You may have “senior moments.” Everyone does. You know, those times when your mind wanders when you’re performing a routine task. No big deal, right?
Most of the time.
These moments of cloudiness are typically related to a slight degradation in “executive function.” Executive function is the captain of your brain’s ship: It helps you plan, make decisions, and pay attention when needed.
But like most things, it peaked in your early-to-mid-twenties and has been on a slow and subtle decline over the past number of decades. You may notice more memory lapses these days than in the past.
If you notice a sudden drop off and are having trouble with concentration, making good decisions, having a hard time doing chores, or regularly misplacing things, it could signal something worth talking to a doctor about.
In many cases, however, finding ways to help keep you focused is enough. Maintaining focus and catching yourself losing concentration can promote better executive functioning and may result in strong memory going forward.
Some tactics that may help with concentration include:
Tracking when your mind trails: If you’re reading a book or watching a movie and notice your mind trailing off, make note of it. Figure out why it may have veered off course, and see if it is consistent with times of the day or certain activities. Tracking these lapses in focus can help you maintain attention when doing them, or schedule things where less focus is required if it is time-related.
Try mindfulness meditation: Mindfulness meditation can train you to bring your mind back to the task at hand when you lose focus. It is also associated with lower levels of stress and anxiety, which can also play a role in concentration.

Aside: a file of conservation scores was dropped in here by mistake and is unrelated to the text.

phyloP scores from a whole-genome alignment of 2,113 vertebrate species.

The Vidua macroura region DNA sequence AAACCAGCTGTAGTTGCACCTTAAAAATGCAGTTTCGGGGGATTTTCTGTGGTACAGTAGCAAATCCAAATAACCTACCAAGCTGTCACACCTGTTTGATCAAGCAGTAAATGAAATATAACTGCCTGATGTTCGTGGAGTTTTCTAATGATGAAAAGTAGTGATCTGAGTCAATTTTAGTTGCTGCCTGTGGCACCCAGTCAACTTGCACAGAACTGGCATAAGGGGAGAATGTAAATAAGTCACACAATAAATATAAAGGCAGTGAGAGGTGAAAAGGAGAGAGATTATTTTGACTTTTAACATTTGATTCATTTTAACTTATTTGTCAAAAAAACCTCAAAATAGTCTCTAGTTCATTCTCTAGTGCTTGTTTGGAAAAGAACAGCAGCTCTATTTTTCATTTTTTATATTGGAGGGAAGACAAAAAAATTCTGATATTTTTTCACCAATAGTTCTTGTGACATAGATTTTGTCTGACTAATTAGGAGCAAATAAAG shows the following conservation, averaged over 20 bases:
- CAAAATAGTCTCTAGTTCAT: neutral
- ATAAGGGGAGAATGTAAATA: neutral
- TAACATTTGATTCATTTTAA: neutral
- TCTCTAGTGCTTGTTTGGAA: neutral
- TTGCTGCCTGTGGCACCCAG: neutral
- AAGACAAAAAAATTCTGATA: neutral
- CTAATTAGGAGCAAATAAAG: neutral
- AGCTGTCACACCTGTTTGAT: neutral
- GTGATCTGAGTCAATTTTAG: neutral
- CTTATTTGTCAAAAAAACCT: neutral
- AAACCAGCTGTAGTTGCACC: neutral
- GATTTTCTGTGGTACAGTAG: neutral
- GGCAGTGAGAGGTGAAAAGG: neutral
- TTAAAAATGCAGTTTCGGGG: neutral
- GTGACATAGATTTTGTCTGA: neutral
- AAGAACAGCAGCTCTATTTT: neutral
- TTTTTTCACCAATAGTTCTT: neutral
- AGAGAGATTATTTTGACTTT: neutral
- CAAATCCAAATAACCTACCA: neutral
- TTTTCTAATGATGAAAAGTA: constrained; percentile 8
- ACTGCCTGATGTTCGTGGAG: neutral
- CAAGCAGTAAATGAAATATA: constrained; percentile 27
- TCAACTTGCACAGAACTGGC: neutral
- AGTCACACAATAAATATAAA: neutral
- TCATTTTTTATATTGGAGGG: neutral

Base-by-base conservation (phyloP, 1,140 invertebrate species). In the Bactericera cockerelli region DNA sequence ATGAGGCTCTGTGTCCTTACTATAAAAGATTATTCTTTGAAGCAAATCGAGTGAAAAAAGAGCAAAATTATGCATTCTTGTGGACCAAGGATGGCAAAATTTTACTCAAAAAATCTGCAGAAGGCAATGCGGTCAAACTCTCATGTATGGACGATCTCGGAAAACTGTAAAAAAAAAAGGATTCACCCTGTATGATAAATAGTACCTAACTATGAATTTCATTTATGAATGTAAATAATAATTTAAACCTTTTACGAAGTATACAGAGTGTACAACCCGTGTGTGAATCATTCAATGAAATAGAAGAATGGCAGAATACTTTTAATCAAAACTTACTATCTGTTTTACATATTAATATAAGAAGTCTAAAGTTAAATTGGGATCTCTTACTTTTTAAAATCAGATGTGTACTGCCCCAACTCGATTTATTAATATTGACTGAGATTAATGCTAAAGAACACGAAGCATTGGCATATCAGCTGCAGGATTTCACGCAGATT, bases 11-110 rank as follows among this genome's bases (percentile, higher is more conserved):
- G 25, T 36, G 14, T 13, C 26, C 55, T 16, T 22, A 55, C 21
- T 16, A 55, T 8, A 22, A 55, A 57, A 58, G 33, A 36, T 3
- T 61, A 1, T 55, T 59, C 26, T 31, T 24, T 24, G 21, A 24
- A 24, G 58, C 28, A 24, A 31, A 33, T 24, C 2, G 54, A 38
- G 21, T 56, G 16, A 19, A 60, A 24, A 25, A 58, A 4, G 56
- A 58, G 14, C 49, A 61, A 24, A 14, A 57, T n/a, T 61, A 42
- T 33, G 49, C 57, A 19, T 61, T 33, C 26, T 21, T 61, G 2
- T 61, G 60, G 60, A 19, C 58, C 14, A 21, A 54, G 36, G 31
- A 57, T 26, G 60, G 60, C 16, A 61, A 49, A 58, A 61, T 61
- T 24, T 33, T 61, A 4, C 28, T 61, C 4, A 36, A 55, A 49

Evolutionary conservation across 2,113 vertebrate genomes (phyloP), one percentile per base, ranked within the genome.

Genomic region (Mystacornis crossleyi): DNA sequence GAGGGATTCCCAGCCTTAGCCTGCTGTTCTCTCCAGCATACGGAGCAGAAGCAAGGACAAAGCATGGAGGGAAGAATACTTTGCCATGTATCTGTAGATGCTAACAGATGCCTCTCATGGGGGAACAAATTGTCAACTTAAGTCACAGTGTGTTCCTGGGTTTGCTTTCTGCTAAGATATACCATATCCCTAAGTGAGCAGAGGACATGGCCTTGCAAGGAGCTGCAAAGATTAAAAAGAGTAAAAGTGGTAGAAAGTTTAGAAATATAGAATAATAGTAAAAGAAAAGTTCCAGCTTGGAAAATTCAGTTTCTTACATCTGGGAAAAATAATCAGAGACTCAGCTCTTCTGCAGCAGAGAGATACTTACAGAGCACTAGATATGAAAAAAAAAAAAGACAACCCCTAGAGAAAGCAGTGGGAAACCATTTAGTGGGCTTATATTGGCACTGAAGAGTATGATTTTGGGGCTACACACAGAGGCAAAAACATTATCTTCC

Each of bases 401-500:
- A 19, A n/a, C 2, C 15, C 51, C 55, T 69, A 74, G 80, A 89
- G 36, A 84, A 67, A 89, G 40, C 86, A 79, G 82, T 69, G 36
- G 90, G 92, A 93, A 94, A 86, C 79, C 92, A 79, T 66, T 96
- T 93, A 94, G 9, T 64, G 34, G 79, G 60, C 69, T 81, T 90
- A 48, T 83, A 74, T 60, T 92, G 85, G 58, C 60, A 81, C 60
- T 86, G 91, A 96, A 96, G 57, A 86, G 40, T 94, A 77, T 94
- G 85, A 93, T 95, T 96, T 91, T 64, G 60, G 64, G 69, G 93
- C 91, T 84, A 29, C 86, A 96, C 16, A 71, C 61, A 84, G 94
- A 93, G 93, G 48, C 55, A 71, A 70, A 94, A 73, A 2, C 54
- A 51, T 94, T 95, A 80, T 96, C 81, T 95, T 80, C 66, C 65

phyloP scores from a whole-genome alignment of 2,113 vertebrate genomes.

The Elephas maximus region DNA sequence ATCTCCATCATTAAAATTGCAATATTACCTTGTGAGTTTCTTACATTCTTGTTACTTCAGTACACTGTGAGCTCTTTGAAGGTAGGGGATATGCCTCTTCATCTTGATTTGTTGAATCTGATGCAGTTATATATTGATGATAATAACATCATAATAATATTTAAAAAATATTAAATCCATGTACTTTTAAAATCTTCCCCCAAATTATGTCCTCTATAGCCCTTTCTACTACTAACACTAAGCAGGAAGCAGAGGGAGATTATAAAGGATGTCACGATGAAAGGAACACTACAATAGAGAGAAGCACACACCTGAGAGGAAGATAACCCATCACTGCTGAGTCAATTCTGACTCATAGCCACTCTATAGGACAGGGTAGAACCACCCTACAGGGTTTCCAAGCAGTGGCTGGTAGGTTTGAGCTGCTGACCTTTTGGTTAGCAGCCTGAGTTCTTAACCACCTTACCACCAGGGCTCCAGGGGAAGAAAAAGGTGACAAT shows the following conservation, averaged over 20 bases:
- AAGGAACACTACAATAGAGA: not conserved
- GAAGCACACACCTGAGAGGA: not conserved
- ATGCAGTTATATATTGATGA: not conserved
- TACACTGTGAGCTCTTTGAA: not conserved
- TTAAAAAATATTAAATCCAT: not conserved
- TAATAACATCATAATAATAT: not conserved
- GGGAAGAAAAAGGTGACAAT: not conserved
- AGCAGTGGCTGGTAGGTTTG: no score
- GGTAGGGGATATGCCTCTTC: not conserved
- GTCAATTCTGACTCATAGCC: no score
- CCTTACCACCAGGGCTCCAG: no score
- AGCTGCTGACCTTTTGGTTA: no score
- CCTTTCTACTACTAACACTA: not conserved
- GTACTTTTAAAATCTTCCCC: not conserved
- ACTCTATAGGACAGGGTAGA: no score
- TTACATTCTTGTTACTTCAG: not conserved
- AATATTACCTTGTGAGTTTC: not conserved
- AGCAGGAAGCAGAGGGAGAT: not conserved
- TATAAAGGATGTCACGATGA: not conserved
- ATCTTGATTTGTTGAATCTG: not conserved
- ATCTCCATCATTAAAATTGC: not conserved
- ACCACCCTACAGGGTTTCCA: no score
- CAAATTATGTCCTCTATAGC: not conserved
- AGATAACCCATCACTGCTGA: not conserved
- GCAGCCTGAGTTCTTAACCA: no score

Eliminate potential distractions: Turning off your phone, closing the blinds, and shutting off devices with lights or sounds can all help keep focus. Limiting things that steal your attention when trying to focus can improve concentration and absorption.
Engage: Engaging both with humans and activities that tap into executive functions can also help maintain concentration. Challenging, but not overwhelming, activities can help keep executive function intact. Taking a language or dance class may help, as can doing puzzles, or learning a new hobby.
Keeping your executive function high so that senior moments are few and far between can help you feel good, maintain independence, and allow you to concentrate and focus on what you need to enjoy life.
Devon Andre holds a bachelor’s of forensic science from the University of Windsor in Canada and a Juris Doctor from the University of Pittsburgh. Andre is a journalist for BelMarraHealth, which first published this article.